How to prove the absence of an algorithm to solve the problem?

How to prove no algorithm for the solution of any problem? What you can read about it? Thanks in advance.
July 9th 19 at 11:22
5 answers
July 9th 19 at 11:24
Solution
In General, problems of this kind are reduced to the contrary, proof of the existence of the algorithm.
There are a few universal basic methods of proof: by contradiction, induction, invariant, etc.

To solve this problem, you need to highlight a few key points concerning your problem:
1. The source data
2. Some of the actions with them
3. How to change data in the process
4. What should come out of it
Based on this it is possible to apply the above methods, for example, to assume that such an algorithm exists, or, for example, to make the induction step and determine whether all of the cases are conditions. In this context, your initial conditions are axioms, they are indestructible and do not require evidence. On the basis of axioms, you can build some lemmas - are currently "partial proof" - some of the more complex provisions that are derived from axioms, and later help in the final proof. It should also be remembered that the condition of the evidence can be artificially enhanced in order to make it easier to prove your entire theorem.
More about this you can listen to lectures from MIT.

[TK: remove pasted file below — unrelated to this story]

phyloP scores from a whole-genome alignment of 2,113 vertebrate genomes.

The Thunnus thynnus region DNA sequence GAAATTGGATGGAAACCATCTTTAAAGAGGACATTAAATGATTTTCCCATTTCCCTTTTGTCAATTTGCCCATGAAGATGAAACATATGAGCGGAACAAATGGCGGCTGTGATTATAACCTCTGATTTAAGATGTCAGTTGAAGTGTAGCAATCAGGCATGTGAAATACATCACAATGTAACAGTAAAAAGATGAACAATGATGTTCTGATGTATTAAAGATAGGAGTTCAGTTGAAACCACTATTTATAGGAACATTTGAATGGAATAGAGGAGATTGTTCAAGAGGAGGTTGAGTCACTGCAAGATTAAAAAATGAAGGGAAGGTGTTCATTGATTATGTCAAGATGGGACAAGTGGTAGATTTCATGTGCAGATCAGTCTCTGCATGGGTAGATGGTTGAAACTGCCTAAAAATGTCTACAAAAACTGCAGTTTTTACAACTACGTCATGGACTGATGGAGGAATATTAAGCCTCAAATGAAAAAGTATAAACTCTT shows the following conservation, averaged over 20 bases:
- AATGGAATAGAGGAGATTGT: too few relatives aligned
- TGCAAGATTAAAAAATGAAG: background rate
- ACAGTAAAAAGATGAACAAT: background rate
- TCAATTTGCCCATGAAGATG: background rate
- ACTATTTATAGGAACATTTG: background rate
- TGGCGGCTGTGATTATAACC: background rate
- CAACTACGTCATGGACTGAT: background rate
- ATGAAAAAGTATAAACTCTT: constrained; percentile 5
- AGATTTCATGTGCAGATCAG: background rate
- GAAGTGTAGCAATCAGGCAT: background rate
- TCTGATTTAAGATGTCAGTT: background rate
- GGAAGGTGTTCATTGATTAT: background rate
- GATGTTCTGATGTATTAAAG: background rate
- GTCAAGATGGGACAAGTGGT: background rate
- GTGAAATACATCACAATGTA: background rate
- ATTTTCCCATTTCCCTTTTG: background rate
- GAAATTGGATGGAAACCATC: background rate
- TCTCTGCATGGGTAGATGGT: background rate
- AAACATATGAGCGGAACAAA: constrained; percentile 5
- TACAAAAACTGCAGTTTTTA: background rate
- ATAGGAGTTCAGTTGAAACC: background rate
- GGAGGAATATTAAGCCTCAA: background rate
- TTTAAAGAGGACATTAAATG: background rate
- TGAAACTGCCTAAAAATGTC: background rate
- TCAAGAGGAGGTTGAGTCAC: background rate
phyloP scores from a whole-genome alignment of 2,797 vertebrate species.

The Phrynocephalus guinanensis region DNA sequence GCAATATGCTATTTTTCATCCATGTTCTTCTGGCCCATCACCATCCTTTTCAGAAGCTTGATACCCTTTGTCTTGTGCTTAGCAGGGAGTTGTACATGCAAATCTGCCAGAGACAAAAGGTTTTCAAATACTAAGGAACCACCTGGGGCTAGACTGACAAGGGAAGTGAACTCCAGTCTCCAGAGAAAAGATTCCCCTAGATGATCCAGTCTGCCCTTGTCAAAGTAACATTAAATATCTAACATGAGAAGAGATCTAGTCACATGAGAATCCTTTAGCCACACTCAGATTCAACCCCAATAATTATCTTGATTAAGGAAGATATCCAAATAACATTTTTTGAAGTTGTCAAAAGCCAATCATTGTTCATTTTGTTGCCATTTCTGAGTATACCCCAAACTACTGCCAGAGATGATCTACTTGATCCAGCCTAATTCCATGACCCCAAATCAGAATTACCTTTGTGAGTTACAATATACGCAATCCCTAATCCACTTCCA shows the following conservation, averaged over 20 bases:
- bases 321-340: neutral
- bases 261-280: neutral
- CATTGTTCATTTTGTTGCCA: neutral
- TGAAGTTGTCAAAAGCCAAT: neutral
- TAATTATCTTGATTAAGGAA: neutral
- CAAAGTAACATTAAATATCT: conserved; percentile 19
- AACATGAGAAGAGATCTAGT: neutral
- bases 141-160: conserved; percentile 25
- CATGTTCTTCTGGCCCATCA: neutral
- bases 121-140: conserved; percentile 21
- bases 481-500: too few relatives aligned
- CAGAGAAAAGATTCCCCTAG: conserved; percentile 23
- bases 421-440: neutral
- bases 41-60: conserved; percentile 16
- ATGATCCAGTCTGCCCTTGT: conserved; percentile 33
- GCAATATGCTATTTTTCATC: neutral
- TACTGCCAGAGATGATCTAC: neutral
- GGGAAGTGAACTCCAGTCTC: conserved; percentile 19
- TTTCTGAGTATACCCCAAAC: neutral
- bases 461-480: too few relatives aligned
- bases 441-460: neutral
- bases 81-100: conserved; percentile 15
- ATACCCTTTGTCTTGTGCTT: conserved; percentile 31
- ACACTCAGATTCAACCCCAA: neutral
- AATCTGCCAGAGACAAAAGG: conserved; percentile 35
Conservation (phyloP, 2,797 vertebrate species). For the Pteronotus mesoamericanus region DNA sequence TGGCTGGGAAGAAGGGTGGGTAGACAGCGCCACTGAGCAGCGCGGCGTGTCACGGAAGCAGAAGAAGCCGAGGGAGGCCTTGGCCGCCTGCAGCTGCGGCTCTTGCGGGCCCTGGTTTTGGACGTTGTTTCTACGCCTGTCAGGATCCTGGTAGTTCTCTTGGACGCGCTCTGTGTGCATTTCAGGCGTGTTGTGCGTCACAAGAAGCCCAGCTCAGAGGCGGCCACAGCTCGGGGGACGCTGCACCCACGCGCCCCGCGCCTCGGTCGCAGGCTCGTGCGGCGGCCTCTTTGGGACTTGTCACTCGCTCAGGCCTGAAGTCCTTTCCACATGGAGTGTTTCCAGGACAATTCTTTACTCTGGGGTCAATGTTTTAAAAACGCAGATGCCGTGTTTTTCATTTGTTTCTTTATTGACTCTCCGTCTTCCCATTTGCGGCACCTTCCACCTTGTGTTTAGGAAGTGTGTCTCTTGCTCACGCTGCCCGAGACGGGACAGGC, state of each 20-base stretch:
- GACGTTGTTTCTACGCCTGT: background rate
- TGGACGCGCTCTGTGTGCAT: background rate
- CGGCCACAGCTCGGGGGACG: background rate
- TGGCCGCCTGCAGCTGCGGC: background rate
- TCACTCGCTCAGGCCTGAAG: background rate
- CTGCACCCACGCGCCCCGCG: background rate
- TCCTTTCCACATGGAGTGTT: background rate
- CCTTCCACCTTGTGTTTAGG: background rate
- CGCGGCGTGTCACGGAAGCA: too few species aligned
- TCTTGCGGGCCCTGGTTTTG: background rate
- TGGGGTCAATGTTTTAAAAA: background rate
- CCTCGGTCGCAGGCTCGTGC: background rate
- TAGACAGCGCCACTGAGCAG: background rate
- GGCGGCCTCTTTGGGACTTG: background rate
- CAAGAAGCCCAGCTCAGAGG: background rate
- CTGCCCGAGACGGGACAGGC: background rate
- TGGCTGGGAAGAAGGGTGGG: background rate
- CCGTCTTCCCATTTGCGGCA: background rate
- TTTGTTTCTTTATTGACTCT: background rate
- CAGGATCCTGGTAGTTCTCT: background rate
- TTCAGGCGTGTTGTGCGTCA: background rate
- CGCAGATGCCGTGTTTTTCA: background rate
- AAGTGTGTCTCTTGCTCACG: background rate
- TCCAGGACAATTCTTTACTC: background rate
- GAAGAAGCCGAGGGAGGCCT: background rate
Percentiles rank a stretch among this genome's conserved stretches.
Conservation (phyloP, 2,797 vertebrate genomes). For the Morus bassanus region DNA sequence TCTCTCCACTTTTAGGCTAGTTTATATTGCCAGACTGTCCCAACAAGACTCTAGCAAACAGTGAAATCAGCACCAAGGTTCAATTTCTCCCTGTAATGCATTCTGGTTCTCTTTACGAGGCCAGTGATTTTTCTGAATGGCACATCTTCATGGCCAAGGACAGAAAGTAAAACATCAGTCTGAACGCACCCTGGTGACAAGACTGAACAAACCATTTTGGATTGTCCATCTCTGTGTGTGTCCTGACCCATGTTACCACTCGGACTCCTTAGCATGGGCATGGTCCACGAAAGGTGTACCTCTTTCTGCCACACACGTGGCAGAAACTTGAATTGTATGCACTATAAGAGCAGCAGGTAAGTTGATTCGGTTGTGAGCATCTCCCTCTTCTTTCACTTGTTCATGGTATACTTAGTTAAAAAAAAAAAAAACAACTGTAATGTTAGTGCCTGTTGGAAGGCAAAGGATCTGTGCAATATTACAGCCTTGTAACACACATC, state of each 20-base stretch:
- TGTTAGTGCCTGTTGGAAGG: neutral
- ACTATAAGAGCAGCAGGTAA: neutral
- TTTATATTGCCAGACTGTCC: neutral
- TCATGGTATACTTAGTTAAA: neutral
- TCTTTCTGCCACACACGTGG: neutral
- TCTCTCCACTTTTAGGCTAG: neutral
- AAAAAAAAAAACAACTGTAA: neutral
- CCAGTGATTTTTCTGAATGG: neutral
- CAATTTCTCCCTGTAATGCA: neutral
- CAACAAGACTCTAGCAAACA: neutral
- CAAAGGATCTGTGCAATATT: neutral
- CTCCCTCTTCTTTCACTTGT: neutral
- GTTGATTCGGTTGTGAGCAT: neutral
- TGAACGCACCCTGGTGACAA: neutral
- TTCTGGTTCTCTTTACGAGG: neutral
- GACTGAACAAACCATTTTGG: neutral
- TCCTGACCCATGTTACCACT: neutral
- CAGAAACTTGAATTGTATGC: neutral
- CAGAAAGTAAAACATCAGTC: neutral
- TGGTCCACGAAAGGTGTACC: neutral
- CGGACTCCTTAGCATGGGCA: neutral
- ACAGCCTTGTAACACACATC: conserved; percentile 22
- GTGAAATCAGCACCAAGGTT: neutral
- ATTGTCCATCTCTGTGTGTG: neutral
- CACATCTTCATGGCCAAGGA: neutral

July 9th 19 at 11:26
Find a condition that matches, but does not match the original data. Or Vice versa from right to left
How to prove, for example, that fizzbuzz can't be solved without using variables? Solve using variables will not work. - demetris84 commented on July 9th 19 at 11:29
What is considered to be a variable? There are three checks on the multiplicity. 15 ,5,3 . If not, make a variable for the number of iteration, it is possible krugami to write out every... - mercedes commented on July 9th 19 at 11:32
July 9th 19 at 11:28
IMHO, a universal proof there can be.
Only for some specific categories of tasks, each in their own way.
July 9th 19 at 11:30
As.
Task or has an incorrect condition, or has a solution.
Something that someone does not have the required skills to solve problem in this case is irrelevant
July 9th 19 at 11:32
You are probably searching for the problem stop? It is usually reduced to the desired task, thus showing algorithmic unsolvability.

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